Except that's not what acrobatics says - it even lists the bonus as racial. I don't see how two lines of text from spells (a section of the rules that literally say 'spells change the rules of the game...

Because those spells indicate that a general RAW exists that is in conflict with the RAW of the acrobatics text.

It's not that those spells are providing an exception, they are stating how jumping works in general. And those statements say that jumps are modified by speed, and any modifications to speed.

Everyone admits there is a conflict here, so you're not telling anyone new information by saying 'Except that's not what acrobatics says'.

We all know this.

The text for acrobatics is in conflict with the general rule described in those spells, and furthermore, it makes less sense.

So, once again, choose the RAW that makes sense, not the one that doesn't.

P.S. it's generally foolish to assign emotional states to people discussing things on a message board. Trust me, bolding and exclamatory statements are purely used for emphasis, not because I'm 'distressed'.

Ok fair enough.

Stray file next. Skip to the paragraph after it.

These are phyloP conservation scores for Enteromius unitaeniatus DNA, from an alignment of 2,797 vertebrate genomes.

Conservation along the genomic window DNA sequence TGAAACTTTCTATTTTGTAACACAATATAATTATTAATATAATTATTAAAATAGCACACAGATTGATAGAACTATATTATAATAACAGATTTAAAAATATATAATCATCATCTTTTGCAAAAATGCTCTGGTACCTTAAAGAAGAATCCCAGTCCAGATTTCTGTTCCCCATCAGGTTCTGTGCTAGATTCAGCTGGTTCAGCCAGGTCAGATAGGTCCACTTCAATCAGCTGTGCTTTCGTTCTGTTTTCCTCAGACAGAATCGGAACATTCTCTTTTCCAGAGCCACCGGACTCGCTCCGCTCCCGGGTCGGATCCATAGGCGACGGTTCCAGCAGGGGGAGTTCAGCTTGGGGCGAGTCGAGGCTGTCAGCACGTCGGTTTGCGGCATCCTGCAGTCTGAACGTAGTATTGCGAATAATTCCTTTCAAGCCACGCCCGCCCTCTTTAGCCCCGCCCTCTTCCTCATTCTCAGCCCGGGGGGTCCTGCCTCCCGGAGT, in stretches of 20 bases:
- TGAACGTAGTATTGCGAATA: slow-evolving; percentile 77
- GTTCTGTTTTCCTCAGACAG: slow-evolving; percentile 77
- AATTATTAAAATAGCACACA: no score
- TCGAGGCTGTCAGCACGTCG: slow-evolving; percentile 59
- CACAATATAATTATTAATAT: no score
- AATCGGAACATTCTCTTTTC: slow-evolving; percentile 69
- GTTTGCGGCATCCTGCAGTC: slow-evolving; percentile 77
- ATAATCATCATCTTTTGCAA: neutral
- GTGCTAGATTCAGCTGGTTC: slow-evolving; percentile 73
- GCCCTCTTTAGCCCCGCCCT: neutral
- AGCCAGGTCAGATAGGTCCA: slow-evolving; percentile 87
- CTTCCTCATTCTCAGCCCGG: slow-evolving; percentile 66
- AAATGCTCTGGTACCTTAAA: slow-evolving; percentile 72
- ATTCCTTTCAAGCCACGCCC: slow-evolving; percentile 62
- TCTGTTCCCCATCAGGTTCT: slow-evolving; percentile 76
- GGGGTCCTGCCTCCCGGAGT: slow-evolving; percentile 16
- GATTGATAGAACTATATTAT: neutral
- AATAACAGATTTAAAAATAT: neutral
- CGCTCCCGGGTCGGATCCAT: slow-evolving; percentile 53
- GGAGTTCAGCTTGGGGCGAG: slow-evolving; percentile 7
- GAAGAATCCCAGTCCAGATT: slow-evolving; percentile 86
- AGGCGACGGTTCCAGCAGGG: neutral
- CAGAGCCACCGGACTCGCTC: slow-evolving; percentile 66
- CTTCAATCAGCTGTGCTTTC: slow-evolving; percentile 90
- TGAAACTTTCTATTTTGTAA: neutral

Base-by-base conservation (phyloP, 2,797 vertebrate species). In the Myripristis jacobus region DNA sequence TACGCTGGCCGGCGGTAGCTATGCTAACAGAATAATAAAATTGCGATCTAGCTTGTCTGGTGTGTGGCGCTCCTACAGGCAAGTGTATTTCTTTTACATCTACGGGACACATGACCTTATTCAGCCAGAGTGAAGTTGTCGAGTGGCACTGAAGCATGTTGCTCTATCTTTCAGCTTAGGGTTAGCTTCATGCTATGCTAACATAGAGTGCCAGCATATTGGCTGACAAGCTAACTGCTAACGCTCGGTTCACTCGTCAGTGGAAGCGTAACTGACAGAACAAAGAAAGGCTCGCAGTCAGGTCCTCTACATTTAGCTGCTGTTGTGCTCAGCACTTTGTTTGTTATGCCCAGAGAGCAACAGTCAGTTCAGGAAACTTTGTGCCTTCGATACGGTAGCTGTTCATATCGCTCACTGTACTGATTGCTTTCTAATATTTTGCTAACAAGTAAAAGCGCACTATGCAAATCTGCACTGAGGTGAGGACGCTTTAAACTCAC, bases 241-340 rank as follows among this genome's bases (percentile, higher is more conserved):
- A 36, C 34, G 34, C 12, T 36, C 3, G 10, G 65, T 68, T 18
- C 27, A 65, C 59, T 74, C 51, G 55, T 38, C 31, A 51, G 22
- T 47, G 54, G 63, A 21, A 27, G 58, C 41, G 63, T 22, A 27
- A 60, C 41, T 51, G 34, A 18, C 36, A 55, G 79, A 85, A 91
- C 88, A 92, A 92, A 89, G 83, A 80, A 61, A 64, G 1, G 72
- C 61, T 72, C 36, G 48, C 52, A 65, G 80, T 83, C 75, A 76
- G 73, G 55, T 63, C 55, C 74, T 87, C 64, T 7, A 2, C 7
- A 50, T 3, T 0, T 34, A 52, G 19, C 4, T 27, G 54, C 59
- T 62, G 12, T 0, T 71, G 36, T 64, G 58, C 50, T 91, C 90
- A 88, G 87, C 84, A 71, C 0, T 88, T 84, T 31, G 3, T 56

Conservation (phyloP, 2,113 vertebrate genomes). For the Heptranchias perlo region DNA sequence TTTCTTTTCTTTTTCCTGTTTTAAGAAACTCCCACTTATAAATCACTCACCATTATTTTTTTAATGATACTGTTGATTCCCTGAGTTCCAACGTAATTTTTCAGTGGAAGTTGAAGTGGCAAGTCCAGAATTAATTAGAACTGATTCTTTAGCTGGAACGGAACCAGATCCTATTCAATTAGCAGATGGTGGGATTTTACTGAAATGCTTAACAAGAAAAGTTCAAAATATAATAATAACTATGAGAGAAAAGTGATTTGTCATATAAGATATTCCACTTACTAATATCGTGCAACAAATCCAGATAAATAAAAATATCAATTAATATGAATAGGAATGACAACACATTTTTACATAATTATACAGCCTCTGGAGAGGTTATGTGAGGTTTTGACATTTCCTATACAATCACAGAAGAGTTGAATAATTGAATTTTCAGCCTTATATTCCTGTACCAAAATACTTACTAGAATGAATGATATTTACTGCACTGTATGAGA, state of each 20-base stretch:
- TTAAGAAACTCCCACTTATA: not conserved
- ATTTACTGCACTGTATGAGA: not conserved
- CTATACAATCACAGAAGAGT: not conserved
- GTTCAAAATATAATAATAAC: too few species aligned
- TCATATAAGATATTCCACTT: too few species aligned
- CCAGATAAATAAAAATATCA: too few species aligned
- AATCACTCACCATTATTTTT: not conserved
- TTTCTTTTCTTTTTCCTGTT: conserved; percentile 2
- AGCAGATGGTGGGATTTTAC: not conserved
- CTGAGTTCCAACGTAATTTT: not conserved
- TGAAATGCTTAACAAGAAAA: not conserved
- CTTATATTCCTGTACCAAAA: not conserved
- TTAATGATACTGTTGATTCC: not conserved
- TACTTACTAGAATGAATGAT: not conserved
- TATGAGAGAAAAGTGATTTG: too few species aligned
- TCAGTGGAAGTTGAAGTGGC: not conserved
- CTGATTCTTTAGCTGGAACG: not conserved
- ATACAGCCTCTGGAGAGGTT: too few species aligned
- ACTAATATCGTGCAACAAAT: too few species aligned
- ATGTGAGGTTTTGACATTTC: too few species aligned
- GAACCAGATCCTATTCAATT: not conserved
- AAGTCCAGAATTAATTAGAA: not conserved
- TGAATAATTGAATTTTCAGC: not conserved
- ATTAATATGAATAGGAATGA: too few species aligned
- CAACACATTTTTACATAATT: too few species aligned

I did some checking into the progression from 3.5 to pathfinder and how this all interacts.

The language about base speed and racial bonuses all was introduced by the PDT intentionally (this was an area of the rules they didn't cut and paste) - the Haste and Slow spells are cut and paste.

I submit that as evidence the Haste and Slow spells are an error - and the intention of the rules was in fact to use base speed as meaningful - considering the numerous places they had to add it in and make it work.

I also once again ask you to answer the question of the fighter in plate mail using the encumbrance chart and your rules - and explain to me why a fighter that starts combat without armor moves slower once the armor is put on, than the fighter that starts combat with the armor on and is given haste.